Some neighborhoods or high traffic living areas have specific parking rules that must be adhered to. It is important your tenant understand the rules to avoid any unnecessary fines or towing expenses.
If this applies to the rental properties you rent out, think about including the following information in your lease agreement:
- Explain how many parking spaces per home are provided (should your neighborhood have designated parking).
- Give your tenant the parking permits required if applicable.
- Include what the process is behind someone illegally parking in your tenant’s designated parking space.
- Get information on all vehicles your tenant owns for identification purposes.
- Provide visitor passes if required and make sure your tenant understands the vehicle limits if there are any.
How do I submit a maintenance request?
Try as they might, landlords cannot avoid maintenance issues altogether.
Although many maintenance problems can be prevented through quality upkeep of your rental property and by using a solid property management group, at one point or another your tenant will have a maintenance request.
The goal is to make sure the tenant knows exactly what to do when a maintenance issue arises. In order to avoid a headache for everyone involved, check out this information you should provide your tenant upon move in:
- Outline who is to be contacted during and after office hours for both minor repairs and emergency situations. Make sure to include names and contact information.
- Make a list of on-site maintenance staff to contact if applicable.
- Give the tenant options for putting in a request (if available) such as online requests, phone requests, paperwork to fill out, etc.
- If any maintenance requests are not to be covered by the landlord (such as specific appliances or lightbulb replacements), state that clearly in the lease agreement to avoid confusion later on.
Are there any extra costs I am responsible for besides rent?
It is easy to assume that all neighborhood amenities are included in the price of rent but this is not always the case. For instance there may be HOA fees the tenant will be liable for paying.
In addition, the community gym, parking spaces, external storage access, and even laundry services may not be included and the tenant needs to be made aware of these stipulations before signing the lease.
What is the inspection process like?
Sometimes your property management group needs to inspect your rental property. Whether for a specific purpose or just as a general checkup, there are rules regarding entry to your tenant’s home.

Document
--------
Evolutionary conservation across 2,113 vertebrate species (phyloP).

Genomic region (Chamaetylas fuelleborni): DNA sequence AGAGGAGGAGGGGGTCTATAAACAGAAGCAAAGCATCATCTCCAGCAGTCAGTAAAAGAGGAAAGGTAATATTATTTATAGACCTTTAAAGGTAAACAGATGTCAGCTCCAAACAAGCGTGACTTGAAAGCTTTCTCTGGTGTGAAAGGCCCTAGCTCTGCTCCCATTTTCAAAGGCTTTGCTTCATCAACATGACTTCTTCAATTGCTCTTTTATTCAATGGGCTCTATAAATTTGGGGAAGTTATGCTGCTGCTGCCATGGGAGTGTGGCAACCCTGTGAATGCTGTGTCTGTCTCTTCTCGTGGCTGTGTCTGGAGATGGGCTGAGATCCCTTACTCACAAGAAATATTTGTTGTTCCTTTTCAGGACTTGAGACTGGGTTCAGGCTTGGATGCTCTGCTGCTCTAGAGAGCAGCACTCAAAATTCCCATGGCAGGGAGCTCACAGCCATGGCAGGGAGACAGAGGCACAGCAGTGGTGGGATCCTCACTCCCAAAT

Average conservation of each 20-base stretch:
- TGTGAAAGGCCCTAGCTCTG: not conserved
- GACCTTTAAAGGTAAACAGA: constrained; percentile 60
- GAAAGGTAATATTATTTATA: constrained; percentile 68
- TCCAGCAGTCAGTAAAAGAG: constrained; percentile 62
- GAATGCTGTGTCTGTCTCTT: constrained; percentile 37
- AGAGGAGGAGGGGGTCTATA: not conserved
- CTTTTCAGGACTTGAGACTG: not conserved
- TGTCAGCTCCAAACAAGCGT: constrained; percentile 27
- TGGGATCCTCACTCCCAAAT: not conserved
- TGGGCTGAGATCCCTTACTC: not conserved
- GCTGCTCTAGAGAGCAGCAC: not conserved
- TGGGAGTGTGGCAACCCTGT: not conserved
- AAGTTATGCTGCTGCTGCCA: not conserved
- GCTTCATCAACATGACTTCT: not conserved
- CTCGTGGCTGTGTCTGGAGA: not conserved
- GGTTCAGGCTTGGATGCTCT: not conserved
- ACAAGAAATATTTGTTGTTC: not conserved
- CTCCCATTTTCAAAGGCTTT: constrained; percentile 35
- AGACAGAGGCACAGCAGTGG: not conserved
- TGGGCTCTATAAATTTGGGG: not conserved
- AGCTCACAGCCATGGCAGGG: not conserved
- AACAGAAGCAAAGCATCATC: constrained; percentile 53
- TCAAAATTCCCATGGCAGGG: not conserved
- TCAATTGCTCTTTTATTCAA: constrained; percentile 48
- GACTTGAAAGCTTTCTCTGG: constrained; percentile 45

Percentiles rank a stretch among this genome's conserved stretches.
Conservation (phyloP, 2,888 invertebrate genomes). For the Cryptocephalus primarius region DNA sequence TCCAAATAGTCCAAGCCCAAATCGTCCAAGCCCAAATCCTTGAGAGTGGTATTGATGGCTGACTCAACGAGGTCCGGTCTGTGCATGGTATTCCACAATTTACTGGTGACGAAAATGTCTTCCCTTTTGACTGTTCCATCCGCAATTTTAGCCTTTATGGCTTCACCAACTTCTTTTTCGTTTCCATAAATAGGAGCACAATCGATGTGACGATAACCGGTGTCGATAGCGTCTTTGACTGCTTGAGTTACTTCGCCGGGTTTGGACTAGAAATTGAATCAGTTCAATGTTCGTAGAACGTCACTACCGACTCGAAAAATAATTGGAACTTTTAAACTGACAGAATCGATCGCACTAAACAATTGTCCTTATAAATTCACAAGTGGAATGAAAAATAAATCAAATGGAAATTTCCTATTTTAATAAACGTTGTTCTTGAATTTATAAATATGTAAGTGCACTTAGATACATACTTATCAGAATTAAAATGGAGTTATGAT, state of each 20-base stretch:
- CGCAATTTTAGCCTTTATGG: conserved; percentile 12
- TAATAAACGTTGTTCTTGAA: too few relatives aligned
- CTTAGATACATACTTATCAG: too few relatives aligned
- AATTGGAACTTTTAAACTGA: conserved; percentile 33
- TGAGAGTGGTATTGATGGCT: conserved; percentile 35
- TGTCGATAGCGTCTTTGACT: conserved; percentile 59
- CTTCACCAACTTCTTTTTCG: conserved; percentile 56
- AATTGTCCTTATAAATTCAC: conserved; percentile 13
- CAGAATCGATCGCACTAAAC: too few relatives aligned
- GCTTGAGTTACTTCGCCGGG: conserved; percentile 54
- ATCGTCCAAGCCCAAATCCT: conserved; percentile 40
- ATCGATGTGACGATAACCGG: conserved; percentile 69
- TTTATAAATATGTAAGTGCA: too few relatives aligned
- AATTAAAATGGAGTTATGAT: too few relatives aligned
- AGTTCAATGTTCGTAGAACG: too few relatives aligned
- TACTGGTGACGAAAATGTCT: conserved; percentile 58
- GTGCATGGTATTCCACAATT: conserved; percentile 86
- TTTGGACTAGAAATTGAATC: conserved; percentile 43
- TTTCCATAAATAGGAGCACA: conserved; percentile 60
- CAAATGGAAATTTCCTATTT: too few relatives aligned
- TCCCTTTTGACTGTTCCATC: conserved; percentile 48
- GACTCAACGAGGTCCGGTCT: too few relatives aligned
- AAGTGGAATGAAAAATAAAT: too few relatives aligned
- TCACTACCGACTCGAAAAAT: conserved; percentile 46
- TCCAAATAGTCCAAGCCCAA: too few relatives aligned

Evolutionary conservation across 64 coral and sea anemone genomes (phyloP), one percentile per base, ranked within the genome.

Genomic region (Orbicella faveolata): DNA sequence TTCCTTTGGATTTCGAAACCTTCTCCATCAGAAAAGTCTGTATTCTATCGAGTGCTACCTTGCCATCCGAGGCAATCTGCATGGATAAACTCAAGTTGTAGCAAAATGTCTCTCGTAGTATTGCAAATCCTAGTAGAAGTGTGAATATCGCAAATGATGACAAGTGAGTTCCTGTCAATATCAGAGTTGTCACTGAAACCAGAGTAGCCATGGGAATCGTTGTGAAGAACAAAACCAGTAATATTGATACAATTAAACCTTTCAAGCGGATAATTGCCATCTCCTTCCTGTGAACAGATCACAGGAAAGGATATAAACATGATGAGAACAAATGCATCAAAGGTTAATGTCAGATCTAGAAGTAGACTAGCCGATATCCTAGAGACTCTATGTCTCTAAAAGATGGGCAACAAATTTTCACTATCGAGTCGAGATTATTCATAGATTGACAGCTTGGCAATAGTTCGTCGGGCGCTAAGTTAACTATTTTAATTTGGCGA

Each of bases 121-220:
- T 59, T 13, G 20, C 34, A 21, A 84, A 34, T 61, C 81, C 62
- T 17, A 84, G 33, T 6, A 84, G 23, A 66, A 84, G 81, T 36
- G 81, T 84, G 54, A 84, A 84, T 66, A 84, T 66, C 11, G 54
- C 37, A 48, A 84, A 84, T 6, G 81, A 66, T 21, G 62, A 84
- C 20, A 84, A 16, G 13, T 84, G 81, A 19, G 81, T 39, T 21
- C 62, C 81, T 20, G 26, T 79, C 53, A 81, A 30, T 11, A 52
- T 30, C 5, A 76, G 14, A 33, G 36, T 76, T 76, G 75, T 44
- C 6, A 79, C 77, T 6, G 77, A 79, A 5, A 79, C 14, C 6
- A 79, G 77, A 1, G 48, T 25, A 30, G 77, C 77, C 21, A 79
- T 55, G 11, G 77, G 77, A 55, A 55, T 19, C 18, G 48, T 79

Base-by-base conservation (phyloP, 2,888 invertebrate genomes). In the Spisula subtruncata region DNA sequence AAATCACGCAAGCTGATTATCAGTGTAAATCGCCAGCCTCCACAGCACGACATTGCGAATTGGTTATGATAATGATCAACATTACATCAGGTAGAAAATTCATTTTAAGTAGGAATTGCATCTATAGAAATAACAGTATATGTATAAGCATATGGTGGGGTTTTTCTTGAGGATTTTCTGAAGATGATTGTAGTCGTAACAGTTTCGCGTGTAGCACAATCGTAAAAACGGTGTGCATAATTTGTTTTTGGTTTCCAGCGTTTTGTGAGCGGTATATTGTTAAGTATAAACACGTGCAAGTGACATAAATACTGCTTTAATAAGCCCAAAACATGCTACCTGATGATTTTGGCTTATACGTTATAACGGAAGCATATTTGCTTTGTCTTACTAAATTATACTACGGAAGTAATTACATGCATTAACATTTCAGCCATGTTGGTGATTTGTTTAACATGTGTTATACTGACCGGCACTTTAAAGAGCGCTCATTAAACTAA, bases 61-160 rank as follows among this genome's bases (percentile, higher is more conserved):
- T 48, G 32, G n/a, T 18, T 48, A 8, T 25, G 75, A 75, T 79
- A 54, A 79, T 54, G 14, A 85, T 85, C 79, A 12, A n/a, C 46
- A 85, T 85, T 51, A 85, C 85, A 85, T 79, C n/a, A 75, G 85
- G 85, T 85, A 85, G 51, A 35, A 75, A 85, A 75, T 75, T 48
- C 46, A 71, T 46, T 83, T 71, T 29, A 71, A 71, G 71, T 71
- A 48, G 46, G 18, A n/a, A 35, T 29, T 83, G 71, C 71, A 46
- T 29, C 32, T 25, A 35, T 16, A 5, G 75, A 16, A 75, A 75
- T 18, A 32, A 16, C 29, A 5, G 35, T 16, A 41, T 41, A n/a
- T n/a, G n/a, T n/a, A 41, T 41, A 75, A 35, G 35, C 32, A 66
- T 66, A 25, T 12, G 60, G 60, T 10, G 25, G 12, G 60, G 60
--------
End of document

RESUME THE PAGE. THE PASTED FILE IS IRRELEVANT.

Make the tenant feel at ease by summarizing the inspection process. Include things such as:
- The type of advance notice that will be given before entry into the property. Make sure to follow the rules to a lawful entry to avoid trespassing charges.
- How you will show your property to prospective tenants if the current tenant will not be renewing the lease.
- The rules regarding maintenance staff entering the premises while the tenant is away from the property.
What is your pet policy?
Allowing pets into your rental home is a personal decision that must be weighed carefully. It is your job to make that decision and inform your tenant accordingly.
If you are allowing pets make sure they know what deposit is required, if any, what type of animals are allowed and if there are any restricted breeds, how many pets are allowed in the home, and what kind of paperwork on each animal you require.
Further, make sure tenants are aware of any penalties that may be incurred should an unapproved pet be found in the rental.
Renting your Prince George County home, whether in Bowie, Laurel, or even Takoma Park, is a lot to handle. However, it is important to place extra emphasis on the lease agreement as that is the foundation beneath your rental property venture.
Consider investing in the best Prince George County property management group there is.
With extensive experience in drafting fully compliant and thorough lease agreements, all of the above potential tenant questions (and more) are sure to be addressed within the agreement itself.
There will be no confusion regarding responsibilities and both landlord and tenant will enter the lease agreement fully understanding what is to be expected.